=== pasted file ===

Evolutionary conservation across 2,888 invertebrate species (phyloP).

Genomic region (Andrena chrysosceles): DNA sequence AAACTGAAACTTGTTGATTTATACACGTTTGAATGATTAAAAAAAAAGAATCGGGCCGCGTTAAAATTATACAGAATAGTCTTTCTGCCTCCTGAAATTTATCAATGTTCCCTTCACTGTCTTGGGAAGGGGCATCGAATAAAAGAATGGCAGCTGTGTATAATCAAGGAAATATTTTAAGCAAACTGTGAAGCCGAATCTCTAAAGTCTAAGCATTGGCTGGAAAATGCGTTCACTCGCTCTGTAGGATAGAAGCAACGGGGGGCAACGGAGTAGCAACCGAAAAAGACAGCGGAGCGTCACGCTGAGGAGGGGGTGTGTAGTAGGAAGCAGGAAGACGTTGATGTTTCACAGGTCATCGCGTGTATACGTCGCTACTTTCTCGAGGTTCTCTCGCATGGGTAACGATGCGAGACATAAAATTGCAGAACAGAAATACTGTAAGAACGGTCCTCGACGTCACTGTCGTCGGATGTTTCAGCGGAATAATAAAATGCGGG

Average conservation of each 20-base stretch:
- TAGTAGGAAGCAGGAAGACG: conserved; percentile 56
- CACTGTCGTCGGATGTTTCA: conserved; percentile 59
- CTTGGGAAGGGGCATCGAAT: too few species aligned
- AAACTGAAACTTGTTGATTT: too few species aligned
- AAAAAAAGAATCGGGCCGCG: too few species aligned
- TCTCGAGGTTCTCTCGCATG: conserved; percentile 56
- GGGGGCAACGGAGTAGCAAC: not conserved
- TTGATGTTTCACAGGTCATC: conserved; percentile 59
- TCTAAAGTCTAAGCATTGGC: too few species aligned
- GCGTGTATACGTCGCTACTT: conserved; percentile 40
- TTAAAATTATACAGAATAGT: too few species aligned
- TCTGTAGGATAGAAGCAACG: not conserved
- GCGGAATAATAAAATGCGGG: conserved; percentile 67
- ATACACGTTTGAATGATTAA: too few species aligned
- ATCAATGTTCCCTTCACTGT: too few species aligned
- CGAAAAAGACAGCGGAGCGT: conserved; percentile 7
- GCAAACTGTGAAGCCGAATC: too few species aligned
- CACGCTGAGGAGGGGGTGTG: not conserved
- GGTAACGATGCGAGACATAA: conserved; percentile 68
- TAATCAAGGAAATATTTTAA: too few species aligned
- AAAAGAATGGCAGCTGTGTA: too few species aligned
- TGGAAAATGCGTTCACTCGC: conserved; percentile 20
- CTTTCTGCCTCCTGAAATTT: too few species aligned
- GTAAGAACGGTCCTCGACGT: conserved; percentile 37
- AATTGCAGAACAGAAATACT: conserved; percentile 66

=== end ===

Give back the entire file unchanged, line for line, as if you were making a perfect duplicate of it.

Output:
Evolutionary conservation across 2,888 invertebrate species (phyloP).

Genomic region (Andrena chrysosceles): DNA sequence AAACTGAAACTTGTTGATTTATACACGTTTGAATGATTAAAAAAAAAGAATCGGGCCGCGTTAAAATTATACAGAATAGTCTTTCTGCCTCCTGAAATTTATCAATGTTCCCTTCACTGTCTTGGGAAGGGGCATCGAATAAAAGAATGGCAGCTGTGTATAATCAAGGAAATATTTTAAGCAAACTGTGAAGCCGAATCTCTAAAGTCTAAGCATTGGCTGGAAAATGCGTTCACTCGCTCTGTAGGATAGAAGCAACGGGGGGCAACGGAGTAGCAACCGAAAAAGACAGCGGAGCGTCACGCTGAGGAGGGGGTGTGTAGTAGGAAGCAGGAAGACGTTGATGTTTCACAGGTCATCGCGTGTATACGTCGCTACTTTCTCGAGGTTCTCTCGCATGGGTAACGATGCGAGACATAAAATTGCAGAACAGAAATACTGTAAGAACGGTCCTCGACGTCACTGTCGTCGGATGTTTCAGCGGAATAATAAAATGCGGG

Average conservation of each 20-base stretch:
- TAGTAGGAAGCAGGAAGACG: conserved; percentile 56
- CACTGTCGTCGGATGTTTCA: conserved; percentile 59
- CTTGGGAAGGGGCATCGAAT: too few species aligned
- AAACTGAAACTTGTTGATTT: too few species aligned
- AAAAAAAGAATCGGGCCGCG: too few species aligned
- TCTCGAGGTTCTCTCGCATG: conserved; percentile 56
- GGGGGCAACGGAGTAGCAAC: not conserved
- TTGATGTTTCACAGGTCATC: conserved; percentile 59
- TCTAAAGTCTAAGCATTGGC: too few species aligned
- GCGTGTATACGTCGCTACTT: conserved; percentile 40
- TTAAAATTATACAGAATAGT: too few species aligned
- TCTGTAGGATAGAAGCAACG: not conserved
- GCGGAATAATAAAATGCGGG: conserved; percentile 67
- ATACACGTTTGAATGATTAA: too few species aligned
- ATCAATGTTCCCTTCACTGT: too few species aligned
- CGAAAAAGACAGCGGAGCGT: conserved; percentile 7
- GCAAACTGTGAAGCCGAATC: too few species aligned
- CACGCTGAGGAGGGGGTGTG: not conserved
- GGTAACGATGCGAGACATAA: conserved; percentile 68
- TAATCAAGGAAATATTTTAA: too few species aligned
- AAAAGAATGGCAGCTGTGTA: too few species aligned
- TGGAAAATGCGTTCACTCGC: conserved; percentile 20
- CTTTCTGCCTCCTGAAATTT: too few species aligned
- GTAAGAACGGTCCTCGACGT: conserved; percentile 37
- AATTGCAGAACAGAAATACT: conserved; percentile 66